Comparison of Synthetic Versus Organic Herbicides/Insecticides on Arbuscular Mycorrhizal Fungi in Abelmoschus esculentus
Master of Science (MS)
First Advisor's Name
First Advisor's Committee Title
Second Advisor's Name
Leonard J. Scinto
Second Advisor's Committee Title
Third Advisor's Name
Third Advisor's Committee Title
Arbuscular Mycorrhizal Fungi, Pesticides, Organic, Glyphosate, Carbaryl, Neem Oil, Citrus Oil, Soil Health
Date of Defense
Arbuscular mycorrhizal fungi (AMF) play a crucial role in improving the growth of a vast majority of plants. Past researchers have discovered that agricultural practices have a significant negative effect on the diversity of AMF. Arbuscular mycorrhizal fungi are reported to enhance plant nutrient uptake, stress tolerance, and soil aggregate formation which are key aspects of productive low-input farming. The objective of this study was to investigate the effects of four pesticides on the ability of AMF to colonize the roots of okra plants (Abelmoschus esculentus). The pesticides being tested include two synthetic chemicals (glyphosate and carbaryl) and two organic chemicals (neem oil and citrus oil). The tested parameters included crop yield, plant biomass, leaf matter CNP, and the percentage of mycorrhizal colonization in roots. The results of this study show that the organic chemicals had no significant effect on AMF colonization while the synthetic chemicals did have somewhat of a negative effect on colonization.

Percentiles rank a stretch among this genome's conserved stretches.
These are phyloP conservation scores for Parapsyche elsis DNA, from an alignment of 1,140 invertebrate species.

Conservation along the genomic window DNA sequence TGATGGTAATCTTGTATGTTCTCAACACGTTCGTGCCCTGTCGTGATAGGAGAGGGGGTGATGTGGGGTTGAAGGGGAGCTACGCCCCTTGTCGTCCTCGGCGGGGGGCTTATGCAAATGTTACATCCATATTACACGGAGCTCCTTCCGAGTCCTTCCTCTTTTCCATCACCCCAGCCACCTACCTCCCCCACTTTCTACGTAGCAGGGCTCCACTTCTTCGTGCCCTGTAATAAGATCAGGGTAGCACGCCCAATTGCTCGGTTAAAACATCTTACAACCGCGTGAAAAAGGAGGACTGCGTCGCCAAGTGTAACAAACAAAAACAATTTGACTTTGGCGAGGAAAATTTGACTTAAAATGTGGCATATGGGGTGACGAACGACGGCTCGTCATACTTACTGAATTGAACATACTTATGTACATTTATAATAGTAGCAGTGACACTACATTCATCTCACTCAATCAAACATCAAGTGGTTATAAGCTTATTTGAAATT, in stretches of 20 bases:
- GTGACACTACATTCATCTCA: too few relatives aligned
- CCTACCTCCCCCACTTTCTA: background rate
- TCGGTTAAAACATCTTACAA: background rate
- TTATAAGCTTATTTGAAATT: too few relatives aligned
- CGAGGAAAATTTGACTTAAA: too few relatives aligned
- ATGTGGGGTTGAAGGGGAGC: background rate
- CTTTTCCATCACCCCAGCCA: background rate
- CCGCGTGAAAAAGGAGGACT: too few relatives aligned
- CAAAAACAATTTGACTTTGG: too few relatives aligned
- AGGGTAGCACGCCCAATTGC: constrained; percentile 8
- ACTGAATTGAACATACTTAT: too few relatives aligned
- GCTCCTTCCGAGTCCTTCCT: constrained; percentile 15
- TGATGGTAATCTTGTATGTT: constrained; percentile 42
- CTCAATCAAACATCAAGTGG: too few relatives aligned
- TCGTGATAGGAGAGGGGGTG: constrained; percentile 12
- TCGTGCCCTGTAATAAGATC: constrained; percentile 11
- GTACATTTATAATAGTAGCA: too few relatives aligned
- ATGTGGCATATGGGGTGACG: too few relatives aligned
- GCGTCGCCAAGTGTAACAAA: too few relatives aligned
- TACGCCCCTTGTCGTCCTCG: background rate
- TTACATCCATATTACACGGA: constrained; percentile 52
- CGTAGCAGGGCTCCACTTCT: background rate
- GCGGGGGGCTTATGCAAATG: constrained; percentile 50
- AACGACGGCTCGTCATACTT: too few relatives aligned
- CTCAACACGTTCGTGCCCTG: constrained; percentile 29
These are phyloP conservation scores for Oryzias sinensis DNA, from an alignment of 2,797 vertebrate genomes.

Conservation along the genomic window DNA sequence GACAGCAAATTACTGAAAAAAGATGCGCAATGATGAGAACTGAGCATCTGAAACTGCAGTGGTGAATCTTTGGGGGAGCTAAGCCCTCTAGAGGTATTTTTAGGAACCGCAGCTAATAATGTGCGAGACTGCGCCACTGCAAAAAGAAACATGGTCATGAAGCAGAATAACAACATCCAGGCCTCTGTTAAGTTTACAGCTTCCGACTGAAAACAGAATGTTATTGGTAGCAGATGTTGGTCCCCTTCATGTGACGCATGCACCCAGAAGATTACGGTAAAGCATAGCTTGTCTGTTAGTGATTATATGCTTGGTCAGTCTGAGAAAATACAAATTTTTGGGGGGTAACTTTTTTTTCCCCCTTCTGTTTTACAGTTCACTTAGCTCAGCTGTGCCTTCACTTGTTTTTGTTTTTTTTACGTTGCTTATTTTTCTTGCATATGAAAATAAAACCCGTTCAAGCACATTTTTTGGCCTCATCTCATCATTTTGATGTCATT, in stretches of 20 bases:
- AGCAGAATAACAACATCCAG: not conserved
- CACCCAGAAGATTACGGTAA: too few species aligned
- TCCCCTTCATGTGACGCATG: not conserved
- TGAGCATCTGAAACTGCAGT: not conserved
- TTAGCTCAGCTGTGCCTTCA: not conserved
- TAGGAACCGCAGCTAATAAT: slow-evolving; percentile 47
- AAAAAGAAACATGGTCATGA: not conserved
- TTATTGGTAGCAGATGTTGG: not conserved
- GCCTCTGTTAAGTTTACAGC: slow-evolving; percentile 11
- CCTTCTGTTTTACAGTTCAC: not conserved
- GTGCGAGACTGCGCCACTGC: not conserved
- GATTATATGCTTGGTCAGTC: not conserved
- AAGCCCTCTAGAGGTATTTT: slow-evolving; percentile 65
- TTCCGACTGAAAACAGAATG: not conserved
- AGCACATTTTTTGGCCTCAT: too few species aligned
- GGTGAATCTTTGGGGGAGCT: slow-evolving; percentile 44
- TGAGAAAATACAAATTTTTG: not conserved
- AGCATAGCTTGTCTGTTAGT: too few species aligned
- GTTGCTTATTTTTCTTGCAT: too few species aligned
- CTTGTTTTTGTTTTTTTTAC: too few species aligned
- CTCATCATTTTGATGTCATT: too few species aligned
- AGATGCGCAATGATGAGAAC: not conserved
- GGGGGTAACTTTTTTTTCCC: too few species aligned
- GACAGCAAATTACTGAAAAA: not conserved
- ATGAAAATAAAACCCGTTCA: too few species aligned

Freidenreich, Ariel, "Comparison of Synthetic Versus Organic Herbicides/Insecticides on Arbuscular Mycorrhizal Fungi in Abelmoschus esculentus" (2016). FIU Electronic Theses and Dissertations. 2601.
Agricultural Science Commons, Agriculture Commons, Biology Commons, Environmental Microbiology and Microbial Ecology Commons
In Copyright. URI: http://rightsstatements.org/vocab/InC/1.0/
This Item is protected by copyright and/or related rights. You are free to use this Item in any way that is permitted by the copyright and related rights legislation that applies to your use. For other uses you need to obtain permission from the rights-holder(s).